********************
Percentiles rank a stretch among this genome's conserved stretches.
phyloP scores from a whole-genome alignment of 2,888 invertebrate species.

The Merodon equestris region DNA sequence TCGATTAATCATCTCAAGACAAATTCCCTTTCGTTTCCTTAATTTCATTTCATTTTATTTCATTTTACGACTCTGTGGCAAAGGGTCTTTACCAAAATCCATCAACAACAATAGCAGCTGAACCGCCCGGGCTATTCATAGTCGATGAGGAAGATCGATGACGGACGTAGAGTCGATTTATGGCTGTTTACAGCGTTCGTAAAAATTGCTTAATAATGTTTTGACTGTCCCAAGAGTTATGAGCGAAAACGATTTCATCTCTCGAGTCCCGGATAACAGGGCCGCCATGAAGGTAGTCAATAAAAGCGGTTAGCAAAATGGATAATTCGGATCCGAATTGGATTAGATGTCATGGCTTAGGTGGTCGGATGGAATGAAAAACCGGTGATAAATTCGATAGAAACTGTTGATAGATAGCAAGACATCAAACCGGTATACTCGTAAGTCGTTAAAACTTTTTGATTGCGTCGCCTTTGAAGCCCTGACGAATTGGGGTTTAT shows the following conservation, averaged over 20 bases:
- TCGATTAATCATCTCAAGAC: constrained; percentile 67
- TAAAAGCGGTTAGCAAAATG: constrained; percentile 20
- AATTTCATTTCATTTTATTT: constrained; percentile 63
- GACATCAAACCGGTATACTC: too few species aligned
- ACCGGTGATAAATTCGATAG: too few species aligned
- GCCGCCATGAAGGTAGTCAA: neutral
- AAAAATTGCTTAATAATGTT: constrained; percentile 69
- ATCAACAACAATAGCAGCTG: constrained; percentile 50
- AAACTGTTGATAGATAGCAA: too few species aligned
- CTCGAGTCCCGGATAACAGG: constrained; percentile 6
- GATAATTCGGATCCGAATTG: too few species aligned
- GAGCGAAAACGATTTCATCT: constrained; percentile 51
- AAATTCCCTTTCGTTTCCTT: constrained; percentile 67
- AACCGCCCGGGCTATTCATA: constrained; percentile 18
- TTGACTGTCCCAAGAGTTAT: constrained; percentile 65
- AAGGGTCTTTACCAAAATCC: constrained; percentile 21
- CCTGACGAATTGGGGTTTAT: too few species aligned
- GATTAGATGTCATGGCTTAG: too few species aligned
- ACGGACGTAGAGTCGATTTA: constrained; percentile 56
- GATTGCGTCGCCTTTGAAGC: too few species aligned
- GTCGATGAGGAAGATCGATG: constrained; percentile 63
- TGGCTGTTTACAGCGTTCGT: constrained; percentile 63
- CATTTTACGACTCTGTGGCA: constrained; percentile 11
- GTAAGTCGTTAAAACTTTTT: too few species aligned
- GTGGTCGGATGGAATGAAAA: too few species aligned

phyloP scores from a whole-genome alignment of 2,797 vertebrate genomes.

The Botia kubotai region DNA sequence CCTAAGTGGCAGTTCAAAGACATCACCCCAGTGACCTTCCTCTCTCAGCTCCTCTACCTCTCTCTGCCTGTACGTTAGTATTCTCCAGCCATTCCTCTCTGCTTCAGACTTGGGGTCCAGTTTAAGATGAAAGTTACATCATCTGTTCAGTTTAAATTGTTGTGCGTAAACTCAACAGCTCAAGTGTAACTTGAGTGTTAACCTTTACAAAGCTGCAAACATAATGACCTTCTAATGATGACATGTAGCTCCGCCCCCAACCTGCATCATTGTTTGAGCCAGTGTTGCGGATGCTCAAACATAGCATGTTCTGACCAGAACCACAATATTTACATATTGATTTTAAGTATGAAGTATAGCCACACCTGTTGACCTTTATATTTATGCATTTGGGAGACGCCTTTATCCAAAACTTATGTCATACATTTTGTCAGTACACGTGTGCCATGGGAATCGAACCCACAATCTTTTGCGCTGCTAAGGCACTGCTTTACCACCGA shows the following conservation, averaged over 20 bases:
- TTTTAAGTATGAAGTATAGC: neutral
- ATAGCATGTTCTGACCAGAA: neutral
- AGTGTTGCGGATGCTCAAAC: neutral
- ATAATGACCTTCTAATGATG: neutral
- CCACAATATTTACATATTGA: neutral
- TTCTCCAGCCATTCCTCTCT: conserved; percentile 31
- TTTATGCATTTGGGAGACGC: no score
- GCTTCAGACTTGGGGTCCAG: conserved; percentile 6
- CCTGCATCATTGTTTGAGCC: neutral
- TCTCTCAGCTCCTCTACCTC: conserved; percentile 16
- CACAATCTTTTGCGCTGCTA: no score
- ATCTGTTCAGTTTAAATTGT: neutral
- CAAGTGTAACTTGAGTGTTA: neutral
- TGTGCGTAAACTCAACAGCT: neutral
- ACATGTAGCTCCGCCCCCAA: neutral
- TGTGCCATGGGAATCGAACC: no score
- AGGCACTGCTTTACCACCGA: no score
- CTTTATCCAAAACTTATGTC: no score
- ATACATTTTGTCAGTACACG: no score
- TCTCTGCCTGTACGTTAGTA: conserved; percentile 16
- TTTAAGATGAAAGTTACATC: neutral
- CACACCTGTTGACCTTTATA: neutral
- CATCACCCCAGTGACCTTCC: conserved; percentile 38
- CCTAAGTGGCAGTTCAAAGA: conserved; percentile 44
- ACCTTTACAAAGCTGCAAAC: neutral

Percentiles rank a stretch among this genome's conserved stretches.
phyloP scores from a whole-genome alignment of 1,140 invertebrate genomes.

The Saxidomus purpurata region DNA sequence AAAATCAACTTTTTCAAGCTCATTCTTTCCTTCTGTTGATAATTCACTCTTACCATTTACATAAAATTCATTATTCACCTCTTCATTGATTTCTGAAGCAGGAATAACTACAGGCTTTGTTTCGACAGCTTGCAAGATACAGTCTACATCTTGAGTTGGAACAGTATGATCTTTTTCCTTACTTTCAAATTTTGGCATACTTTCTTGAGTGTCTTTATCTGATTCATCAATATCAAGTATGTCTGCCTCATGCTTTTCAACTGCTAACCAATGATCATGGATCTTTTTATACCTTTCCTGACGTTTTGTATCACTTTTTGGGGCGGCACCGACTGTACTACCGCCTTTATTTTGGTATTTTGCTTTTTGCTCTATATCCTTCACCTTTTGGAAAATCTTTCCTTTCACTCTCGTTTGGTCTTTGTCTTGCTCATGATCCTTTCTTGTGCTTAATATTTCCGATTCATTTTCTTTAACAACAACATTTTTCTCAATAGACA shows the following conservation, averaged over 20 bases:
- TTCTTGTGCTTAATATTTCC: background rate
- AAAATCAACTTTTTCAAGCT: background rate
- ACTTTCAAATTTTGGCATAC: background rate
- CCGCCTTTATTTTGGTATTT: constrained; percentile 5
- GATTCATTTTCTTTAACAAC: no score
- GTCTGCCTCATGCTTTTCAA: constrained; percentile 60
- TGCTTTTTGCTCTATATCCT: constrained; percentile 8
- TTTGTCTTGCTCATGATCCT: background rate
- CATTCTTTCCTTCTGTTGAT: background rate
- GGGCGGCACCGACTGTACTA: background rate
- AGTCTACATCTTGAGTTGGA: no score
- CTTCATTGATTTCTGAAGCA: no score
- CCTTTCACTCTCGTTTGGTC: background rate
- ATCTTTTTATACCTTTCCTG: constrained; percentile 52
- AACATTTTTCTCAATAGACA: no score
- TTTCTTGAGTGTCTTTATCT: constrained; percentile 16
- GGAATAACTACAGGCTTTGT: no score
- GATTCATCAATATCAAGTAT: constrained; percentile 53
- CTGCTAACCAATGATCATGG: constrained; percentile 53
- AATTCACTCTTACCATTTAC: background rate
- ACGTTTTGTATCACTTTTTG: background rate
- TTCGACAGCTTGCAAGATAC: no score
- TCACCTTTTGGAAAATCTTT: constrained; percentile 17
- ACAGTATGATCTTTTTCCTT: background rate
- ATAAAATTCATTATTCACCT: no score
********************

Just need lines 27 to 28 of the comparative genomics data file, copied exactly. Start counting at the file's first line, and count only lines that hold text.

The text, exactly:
- GTAAGTCGTTAAAACTTTTT: too few species aligned
- GTGGTCGGATGGAATGAAAA: too few species aligned